Why Am I Not Position 1?

Why Am I Not Position 1? post images

Written By : Jordan Beaumont

Posted 15/07/2020

We’ve heard it before. You’ve probably asked us before. Why am I not position 1 on Google?

Here’s the tea: ranking positions on Google depend on a whole number of factors. They can change in real-time between different devices, locations, and even your past search history and behaviour (I’m not even going to go there).

The swamp of Google is far too murky, cold, and full of litter and shopping trolleys to even think about diving in to see what’s underneath. You won’t find The Secret To Being In Position 1, you’ll probably just get bitten by something weird and feel sick for a few days.

Instead, we ask you not to focus on position 1 and to concentrate on the amount of traffic coming to your site. So, let’s ask a new question: How do I increase traffic?

The simple answer is: make sure your site is as good as it can be. If you make sure that each element of your site is up to scratch, you’ll see an increase in traffic. Yes, this may well push your site up a few positions, but see that as the cherry on top.

Here are our top 4 areas that we think you should think about when trying to increase traffic to your site.

Is your site screwed?

Put on your leotard and let’s get technical, technical. Is your site set up properly? Do you have the following:

Google Analytics & Google Search Console (the artist formerly known as Google Webmaster Tools)

Do you have these linked up to your site and are they working correctly? These tools will help you to monitor your site’s performance, and also will slap your wrist if there are any errors.

Do all pages work?

Seems like a stupid question, but sites sometimes have hundreds of pages. It’s easy to lose track of every URL. Use Search Console or a crawling tool such as Screaming Frog to check that everything is working as it should.


Does every page have a title tag, an H1 tag and a meta description? Without these, you’re not cashing in on that valuable keyword real estate. Plus, title tags and meta descriptions make up the search results on Google. A slick title and description will encourage users to click through to your site.

I’ve only skimmed the surface here – I didn’t want you to feel like you’ve regretted asking the initial question. But, getting these elements right is crucial.

Content: quality stuff or seriously questionable?

Google doesn’t blindly sort through webpages. It’s got a good bulls**t detector. It now knows whether your content is good or bad. So, what’s bad content? Do you have pages with barely anything on them? Is your text uninteresting and uninformative? Have you fallen foul of the eighth deadly sin: copying and pasting across different pages and different sites?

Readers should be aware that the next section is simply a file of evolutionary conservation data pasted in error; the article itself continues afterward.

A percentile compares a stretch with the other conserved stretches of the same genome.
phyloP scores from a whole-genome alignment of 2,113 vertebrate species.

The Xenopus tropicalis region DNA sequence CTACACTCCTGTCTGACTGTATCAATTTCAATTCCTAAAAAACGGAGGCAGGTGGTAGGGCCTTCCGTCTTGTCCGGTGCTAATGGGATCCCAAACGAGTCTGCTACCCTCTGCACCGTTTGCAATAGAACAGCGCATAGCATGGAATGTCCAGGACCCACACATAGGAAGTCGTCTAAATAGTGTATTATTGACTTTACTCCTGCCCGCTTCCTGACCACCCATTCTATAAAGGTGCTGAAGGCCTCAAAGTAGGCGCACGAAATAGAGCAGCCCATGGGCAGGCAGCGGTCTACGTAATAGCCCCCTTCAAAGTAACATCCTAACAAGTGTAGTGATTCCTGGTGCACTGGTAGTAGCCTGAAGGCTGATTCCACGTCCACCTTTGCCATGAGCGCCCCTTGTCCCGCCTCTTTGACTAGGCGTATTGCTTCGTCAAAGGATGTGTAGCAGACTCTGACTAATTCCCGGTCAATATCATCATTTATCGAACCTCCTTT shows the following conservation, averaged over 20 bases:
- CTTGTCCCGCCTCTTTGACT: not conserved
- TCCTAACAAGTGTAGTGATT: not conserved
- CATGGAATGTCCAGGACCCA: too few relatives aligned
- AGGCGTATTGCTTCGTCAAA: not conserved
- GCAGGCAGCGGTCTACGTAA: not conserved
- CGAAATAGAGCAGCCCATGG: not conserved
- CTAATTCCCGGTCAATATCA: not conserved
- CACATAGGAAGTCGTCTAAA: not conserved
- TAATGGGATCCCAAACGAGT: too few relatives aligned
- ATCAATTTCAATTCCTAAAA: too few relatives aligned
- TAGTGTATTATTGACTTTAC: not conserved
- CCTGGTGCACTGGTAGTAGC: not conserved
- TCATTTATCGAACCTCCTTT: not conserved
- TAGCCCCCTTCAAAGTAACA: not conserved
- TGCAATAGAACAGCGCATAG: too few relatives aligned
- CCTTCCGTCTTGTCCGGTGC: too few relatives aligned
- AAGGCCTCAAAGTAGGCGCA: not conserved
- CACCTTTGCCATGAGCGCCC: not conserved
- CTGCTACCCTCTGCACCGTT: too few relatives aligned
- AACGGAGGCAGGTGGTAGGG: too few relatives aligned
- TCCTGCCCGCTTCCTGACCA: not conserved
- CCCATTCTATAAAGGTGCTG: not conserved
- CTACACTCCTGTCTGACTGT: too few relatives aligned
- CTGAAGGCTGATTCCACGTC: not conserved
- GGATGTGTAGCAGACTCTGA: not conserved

Don’t make us feel like Shania Twain. Make sure all of your content is readable, relevant, and unique. It needs to be easy to read and serve a purpose. Put yourself in the position of the user: if you found yourself on your site, would you find the content valuable?

The more valuable the content, the longer people will want to read it, and the longer they will stay on your site. This is a strong signal to Google that you’re worthy of the traffic and therefore a higher ranking position.

Sleep with one eye open, aka competitor research

Don’t improve your site in isolation. Be a curtain-twitcher. Spy on your competitors. They may have a blog that you can take inspiration from for your own content (remember, no copying!). Maybe they present information in a different way or they’re ahead of the game with the services that they offer.

Create a spreadsheet or a report of your competitor’s stats. List the pros and cons of what they do and compare it to your own site. Don’t go all Fatal Attraction on it, though. Just take a look once every few months and use your findings to look at your SEO plan in a fresh light.

Don’t forget – your competitors might not be the Scorsese of your industry, so don’t take their sites as gospel. It’s simply a good way of assessing the strength of those around you and looking at your site from a different perspective.
So, let’s take stock. You’ve fixed your errors, spruced up your content, and taken a sneaky peek at your competitors. We’re going to mention one last method of increasing traffic that can also have an effect on your ranking position. It’s tricky and time-consuming but can have a big payoff if done correctly. That’s right – we’re talking link building!

Be an extrovert. Make friends

It’s a lonely world out there. Google is like a parent at their kid’s first day of school – desperate for you to make friends, but only the right kind. Link building is the process of reaching out to reputable websites or bloggers and asking them to put a link to your site on theirs. Steer clear of spammy, bad sites. They’re not worth your time.

Be prepared for a trade-off when you hit these sites up. In many cases, you’ll put together a piece of content that they can post on their site with a link back to you. The better the content, the greater chance you’ve got of scoring that link. Google will notice that you’ve made some new buddies who trust you, and may well reward you with an increase in ranking position in the long-term.

We hope we’ve Derren Browned you and changed your perception of the importance of position 1. Be patient and invest time in improving your site, with the aim of growing traffic. Any rise in ranking positions will be an added bonus to this.

But don’t forget – we’re not Mystic Meg. These are best practice tips and not guarantees. If you think you need a hand to hold when you embark on your SEO journey, get in touch with us and we can help.

Have any thoughts on our story? Or do you have a project relating to this that you want to get started?
Why not click here and drop us a message today!

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